But my job isn’t done here on Earth. Frankly, it’s still only beginning. I still have things to do, people to help, stories to write!

Honestly, I’m proud of the growth of strength I continue to see in myself every day. Sure, I’m not invincible; there are still times where my anxiety takes over and I second guess myself.

A few months back, a distant friend of mine offered me these words of encouragement:

Motto #1: “Don’t let the bastards get you down!”
Motto #2: “The tough times are what define us.”

I cannot begin to express my awe and gratitude at receiving these words at that point in my life; they were exactly what I needed to hear. Mom, dad, and I had a lot of challenges hit us all at once in the first few months of 2016. Ones that we never saw coming.

I firmly believe now that, in a way, we needed these events to happen. Too long had we been at a standstill, too long had I been mourning; we needed to be jolted out of our rut and thrust back into living. I mean, don’t get me wrong, I really, really wish that some of these events hadn’t happened. But, like my friend said, they truly defined us… they truly showed me the kind of person I am, what I need to work on, and where my true values lie.

So, don’t let a horrible circumstance get you down. Eventually you’ll find your way out of it–maybe not as quickly as we’d want, but the Universe has a way of sending us what we need. God is always watching over us and just waiting for us to ask for help. I know I wouldn’t have gotten through Choy’s death, these new circumstances, or anything that might surprise me in the future without Him. And Zad. And new friends, old, and family members.

It’s only life after all.

A Writer’s Guide to Impending Holiday Interruptions

Well, ladies and gents, I cannot believe it’s December! Honestly, I wish life would move slower–it seems to have picked up pace and left little time for my writing, again. That, and we here in Wooster have yet to see snowfall cover the ground, which adds to the citywide disbelief that the Christmas season is upon us.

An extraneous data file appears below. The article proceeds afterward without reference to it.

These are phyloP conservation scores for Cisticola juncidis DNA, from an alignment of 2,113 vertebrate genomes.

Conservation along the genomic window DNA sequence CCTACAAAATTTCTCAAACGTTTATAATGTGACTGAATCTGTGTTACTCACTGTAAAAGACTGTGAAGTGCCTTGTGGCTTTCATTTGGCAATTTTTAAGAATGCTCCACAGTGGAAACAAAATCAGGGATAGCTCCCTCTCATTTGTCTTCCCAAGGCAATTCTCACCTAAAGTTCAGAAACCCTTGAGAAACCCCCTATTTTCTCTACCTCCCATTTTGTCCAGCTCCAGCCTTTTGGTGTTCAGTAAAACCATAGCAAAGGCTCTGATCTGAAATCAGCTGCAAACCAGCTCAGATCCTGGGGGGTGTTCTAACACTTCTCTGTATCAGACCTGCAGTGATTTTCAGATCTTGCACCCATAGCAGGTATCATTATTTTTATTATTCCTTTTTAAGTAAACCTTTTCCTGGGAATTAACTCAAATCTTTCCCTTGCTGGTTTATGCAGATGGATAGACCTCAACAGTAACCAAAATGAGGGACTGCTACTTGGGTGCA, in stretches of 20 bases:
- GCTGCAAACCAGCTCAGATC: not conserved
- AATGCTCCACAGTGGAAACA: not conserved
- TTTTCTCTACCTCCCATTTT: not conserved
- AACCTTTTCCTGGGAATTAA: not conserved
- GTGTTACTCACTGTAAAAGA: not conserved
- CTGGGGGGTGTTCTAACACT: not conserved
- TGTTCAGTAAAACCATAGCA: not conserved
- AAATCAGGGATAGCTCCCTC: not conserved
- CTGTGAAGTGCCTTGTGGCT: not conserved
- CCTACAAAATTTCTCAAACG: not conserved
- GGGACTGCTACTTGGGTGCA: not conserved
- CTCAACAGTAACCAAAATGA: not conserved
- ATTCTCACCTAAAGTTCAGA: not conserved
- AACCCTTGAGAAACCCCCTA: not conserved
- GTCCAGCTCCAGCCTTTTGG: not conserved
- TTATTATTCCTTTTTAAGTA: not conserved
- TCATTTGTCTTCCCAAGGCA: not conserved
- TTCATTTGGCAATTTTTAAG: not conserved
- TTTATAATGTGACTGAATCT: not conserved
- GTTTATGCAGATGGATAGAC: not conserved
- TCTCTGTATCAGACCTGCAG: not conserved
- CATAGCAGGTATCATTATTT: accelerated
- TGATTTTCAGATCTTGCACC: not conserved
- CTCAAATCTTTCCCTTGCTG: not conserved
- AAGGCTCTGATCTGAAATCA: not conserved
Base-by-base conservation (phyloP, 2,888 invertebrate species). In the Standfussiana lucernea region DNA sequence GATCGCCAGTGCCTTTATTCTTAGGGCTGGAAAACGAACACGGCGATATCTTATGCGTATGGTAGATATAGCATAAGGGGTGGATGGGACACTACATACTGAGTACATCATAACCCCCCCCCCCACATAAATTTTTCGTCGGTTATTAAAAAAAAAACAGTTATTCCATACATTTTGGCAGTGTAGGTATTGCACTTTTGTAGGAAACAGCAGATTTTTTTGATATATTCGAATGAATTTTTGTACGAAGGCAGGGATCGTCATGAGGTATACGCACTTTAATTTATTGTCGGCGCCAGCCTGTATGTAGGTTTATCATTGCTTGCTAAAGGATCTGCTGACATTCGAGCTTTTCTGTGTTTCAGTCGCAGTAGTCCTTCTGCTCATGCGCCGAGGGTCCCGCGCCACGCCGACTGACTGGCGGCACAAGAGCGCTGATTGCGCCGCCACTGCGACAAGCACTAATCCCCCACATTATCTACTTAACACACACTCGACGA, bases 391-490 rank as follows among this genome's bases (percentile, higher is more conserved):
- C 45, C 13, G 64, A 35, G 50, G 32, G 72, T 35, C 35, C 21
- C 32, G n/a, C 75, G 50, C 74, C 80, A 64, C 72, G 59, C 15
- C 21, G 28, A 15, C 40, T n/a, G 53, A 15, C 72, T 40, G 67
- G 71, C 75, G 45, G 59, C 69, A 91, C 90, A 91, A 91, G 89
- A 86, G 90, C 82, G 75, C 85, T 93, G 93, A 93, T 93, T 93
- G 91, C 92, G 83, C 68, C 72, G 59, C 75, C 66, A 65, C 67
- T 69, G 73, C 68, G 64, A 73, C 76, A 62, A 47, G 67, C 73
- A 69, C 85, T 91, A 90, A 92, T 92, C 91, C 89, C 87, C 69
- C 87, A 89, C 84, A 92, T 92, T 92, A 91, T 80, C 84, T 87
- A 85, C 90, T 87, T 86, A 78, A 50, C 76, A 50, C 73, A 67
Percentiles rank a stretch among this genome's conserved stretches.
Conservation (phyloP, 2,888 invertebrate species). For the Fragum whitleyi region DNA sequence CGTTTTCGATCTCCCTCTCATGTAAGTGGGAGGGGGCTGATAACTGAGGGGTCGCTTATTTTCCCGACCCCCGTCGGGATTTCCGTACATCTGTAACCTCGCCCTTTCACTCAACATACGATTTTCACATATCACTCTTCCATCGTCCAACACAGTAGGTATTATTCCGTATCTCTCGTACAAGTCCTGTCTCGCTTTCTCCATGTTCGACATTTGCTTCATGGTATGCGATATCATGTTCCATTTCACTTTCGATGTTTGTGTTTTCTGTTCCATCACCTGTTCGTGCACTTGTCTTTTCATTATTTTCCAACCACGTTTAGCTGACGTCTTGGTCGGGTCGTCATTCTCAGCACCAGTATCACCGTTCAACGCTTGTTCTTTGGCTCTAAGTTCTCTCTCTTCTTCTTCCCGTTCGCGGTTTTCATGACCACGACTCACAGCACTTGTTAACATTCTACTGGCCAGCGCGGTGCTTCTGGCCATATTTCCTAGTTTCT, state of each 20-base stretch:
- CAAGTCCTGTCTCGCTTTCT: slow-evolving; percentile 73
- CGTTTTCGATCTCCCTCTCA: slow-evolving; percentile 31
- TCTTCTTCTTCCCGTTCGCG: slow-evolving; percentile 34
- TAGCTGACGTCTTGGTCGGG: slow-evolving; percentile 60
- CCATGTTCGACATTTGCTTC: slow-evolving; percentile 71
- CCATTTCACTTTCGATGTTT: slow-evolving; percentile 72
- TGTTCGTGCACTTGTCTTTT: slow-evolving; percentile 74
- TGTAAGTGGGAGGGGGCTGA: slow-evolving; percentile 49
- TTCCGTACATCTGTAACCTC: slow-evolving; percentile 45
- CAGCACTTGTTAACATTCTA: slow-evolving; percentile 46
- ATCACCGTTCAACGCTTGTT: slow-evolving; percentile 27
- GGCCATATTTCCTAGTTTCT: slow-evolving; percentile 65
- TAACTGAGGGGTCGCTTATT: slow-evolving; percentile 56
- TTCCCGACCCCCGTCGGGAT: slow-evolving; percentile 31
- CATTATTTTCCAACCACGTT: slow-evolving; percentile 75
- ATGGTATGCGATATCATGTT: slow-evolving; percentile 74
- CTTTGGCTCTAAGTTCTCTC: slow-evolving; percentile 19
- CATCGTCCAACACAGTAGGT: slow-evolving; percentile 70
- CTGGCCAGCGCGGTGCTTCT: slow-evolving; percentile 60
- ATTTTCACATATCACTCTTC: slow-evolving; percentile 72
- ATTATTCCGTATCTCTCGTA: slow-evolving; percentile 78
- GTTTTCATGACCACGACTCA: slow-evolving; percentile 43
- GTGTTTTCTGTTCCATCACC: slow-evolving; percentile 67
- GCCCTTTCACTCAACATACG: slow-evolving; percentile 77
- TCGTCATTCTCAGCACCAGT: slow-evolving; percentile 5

Yet time keeps racing forward. I know I feel bogged down when the iconic Willy Wonka quote repeats in my head:

“So much time, so little to do–wait–

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It’s even worse when it’s on automatic replay. Then I know my mind is trying to calm the impending stress-out: “It’s the Christmas season,” It says. “It’s going to be busy. Do your best and regroup in January.”

So I try to take it one day at a time this December; get as much done as I can, try to keep promises.

One of the most common pieces of writing advice I come across goes something like this:

“You will get interrupted. The key is to write every day; whether it’s 100 words or 3,000.”

However, the unexpected events seem to throw that plan out the window.

Leading up to Thanksgiving, we at the Mortimer household were thrown into another jumble; emotions included. I’m not talking about the holiday or dad’s birthday, but our love of the household, Vito. Vito passed on from this world on November 28th, two days after Thanksgiving. For me, his passing was bittersweet: it was a sadness to say goodbye to a loving friend and yet also a kind of relief. He had suffered from diabetes for the majority of his seven years. To see him be at peace from the vet appointments and twice-daily injections, to hold a strong belief that he’s romping around Heaven’s meadows with Choy, gave me hope…

… but I still couldn’t concentrate on my writing. While my outward facade consisted of peace and prayer, inwardly, my thoughts couldn’t gather. Every time I sat at the computer last weekend, my mind would not settle, my concentration: static awareness. So, instead, I sat working on my Christmas presents.

Now I’m progressing smoothly through my crafts, determined to give homemade gifts this year rather than store bought. It saves on money and is a great meditative tool. Maybe I’ll make a stock of scarves, gloves, dish towels and washcloths and put them on Etsy for you all to buy? We shall see!

In any case, the goal of this Christmas season is to not stress about the interruptions it might bring; to continue to write, as much as possible, with the time I have. Oh, and also, not to overthink my future goals.

Just take it one day at a time.